“In 1967, Jews liberated Jerusalem from the Jordanian illegal and illegitimate occupation, and this is bringing Judaism back to life, which brings into question the role of Islam which was ultimately meant to replace Judaism and Christianity, according to the Islamic approach,” Kedar said. “It is a challenge on the existence of Islam.”

“Islam cannot exist side-by-side with Judaism or Christianity. In Islam, Judaism and Christianity are not valid religions,” he added.

According to Kedar, the basis for coexistence in the Middle East is when one group understands that the other is invincible. As long as one group feels the other can defeated, there will be no peace.

In Kedar’s estimation, understanding and adapting to the local culture is critical to survival in the region. Those who do not adapt to the cultures of the Middle East do not survive in the region. Yet, understanding the Arabic culture, and how it plays a role in peacemaking, has been difficult for Jews who have taken little efforts to learn it, Kedar said.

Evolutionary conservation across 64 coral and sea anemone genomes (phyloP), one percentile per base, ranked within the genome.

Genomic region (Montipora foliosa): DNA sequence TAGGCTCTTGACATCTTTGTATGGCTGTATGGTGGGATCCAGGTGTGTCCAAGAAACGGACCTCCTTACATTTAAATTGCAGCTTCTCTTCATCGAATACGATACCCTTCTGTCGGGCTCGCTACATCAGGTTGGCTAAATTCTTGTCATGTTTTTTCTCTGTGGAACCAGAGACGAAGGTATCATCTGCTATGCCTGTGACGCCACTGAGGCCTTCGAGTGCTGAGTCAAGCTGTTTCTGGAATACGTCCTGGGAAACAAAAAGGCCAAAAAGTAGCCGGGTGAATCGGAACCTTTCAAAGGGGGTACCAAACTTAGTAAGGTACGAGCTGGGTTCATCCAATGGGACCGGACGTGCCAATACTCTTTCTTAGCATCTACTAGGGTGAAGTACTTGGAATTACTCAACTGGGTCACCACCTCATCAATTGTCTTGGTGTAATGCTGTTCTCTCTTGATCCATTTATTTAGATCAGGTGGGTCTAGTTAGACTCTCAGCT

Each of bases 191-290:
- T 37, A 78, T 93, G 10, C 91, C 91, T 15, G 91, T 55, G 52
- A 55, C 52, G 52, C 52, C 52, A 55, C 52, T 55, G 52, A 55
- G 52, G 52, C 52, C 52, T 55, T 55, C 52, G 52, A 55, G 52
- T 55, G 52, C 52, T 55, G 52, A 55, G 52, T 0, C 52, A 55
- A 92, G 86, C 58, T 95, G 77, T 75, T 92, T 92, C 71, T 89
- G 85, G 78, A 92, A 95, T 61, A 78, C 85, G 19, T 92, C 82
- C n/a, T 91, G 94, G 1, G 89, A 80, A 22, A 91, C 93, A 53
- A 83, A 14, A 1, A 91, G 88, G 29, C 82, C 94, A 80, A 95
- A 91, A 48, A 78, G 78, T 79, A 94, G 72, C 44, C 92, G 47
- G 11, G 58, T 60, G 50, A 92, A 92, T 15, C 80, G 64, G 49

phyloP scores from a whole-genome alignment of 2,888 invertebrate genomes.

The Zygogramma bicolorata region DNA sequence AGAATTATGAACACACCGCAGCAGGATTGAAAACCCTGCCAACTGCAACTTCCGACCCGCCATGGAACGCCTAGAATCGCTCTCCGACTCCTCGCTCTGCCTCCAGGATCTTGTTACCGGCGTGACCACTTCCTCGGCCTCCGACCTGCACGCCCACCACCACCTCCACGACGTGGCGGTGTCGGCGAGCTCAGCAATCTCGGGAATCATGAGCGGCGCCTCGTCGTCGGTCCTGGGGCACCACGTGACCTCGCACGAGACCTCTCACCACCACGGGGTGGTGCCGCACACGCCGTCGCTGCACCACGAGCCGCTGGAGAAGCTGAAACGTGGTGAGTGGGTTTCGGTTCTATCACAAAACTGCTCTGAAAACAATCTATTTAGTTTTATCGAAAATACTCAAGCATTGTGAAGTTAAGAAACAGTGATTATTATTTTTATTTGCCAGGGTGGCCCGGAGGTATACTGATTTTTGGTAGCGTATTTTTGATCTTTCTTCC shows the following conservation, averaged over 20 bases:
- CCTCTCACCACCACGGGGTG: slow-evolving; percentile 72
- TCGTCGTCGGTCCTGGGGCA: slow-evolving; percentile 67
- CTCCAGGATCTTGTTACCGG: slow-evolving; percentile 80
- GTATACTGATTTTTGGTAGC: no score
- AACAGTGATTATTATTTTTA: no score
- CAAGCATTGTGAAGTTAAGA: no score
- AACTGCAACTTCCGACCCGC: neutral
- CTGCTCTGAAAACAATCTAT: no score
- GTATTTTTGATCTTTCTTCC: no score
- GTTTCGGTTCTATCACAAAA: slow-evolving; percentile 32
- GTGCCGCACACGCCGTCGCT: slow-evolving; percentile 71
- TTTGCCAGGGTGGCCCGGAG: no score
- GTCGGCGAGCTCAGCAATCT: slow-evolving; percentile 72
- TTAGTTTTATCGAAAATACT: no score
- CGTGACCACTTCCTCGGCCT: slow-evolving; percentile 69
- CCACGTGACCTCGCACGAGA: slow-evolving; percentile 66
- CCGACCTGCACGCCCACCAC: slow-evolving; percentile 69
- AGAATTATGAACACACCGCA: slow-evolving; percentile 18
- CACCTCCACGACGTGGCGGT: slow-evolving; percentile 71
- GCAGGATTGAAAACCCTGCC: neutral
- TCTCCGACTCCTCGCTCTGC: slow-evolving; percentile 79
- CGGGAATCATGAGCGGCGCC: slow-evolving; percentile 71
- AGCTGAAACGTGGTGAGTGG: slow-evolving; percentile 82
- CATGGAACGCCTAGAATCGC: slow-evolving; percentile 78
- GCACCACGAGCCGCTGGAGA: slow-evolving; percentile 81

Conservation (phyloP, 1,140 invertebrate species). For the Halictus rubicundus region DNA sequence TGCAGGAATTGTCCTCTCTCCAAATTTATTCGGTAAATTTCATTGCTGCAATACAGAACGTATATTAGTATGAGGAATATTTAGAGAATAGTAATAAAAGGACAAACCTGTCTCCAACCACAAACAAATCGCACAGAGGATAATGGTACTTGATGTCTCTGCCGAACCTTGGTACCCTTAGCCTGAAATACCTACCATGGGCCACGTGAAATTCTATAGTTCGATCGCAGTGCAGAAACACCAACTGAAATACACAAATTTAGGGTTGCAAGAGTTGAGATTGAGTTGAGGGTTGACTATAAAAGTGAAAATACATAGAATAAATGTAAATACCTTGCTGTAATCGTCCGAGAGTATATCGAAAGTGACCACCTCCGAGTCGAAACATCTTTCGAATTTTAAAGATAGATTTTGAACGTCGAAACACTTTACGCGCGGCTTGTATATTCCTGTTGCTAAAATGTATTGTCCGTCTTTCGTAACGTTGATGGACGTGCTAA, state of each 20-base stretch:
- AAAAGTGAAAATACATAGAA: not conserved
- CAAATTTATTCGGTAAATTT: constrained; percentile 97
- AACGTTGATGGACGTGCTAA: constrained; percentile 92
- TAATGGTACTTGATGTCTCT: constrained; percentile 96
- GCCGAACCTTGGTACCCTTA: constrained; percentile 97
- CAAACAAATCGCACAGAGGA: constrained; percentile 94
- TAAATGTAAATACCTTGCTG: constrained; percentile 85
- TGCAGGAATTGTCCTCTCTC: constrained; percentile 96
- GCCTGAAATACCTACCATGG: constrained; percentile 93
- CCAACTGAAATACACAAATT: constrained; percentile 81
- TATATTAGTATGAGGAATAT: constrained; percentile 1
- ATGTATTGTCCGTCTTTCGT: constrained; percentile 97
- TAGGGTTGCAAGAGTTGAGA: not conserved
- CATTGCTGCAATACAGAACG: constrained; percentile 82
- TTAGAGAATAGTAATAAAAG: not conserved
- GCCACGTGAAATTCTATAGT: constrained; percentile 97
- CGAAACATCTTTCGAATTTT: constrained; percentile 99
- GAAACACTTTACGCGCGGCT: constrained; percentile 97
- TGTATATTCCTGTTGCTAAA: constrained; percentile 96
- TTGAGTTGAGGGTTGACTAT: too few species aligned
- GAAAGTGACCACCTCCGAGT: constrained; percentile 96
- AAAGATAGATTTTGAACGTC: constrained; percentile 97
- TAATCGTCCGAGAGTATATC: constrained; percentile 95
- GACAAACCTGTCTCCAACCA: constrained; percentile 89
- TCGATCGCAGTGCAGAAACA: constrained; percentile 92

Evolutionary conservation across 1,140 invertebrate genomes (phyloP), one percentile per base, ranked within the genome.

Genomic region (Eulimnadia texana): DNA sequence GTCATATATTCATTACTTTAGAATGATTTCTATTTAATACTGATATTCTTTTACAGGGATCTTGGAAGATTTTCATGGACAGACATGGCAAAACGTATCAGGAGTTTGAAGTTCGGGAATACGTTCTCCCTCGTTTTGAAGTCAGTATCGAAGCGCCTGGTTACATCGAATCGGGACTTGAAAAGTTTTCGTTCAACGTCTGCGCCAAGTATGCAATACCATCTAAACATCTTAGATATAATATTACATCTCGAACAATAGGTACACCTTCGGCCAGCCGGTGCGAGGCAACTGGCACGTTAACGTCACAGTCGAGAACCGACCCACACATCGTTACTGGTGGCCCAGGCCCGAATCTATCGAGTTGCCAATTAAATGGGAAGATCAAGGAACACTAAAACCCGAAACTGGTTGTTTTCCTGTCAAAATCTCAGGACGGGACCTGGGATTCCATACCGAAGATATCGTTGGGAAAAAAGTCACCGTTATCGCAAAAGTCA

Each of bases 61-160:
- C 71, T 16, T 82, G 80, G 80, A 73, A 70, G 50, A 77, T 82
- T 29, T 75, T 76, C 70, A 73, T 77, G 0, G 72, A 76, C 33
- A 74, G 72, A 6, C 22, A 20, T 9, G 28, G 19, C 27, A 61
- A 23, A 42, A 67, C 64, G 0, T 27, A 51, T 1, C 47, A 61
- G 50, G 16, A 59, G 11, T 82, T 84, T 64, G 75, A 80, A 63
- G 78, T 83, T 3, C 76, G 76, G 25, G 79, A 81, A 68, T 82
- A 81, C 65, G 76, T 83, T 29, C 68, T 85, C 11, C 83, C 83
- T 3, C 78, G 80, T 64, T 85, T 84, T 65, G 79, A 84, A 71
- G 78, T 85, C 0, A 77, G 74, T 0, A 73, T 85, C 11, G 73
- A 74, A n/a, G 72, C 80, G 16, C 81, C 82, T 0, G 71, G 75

“We don’t speak Arabic, we don’t teach it enough in schools,” he said. “Our direction is the West. We feel that we are part of the West. We don’t want to feel like part of the Middle East, particularly when we witness the many atrocities that are taking place daily across the region.”

“When you see the poverty, neglect, dictatorships, the worthlessness of human life, who wants to be part of it?” he added.

The proper course of action for Israel, according to Kedar, is to “start to deal with [the Palestinian side] by changing our mindset.”

“They will get the message very quickly if we—Israelis—are consolidated and resolute. The Middle East is no place for weak people,” Kedar said. (JNS) v

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Posted by on July 29, 2013. Filed under In This Week's Edition. You can follow any responses to this entry through the RSS 2.0. Both comments and pings are currently closed.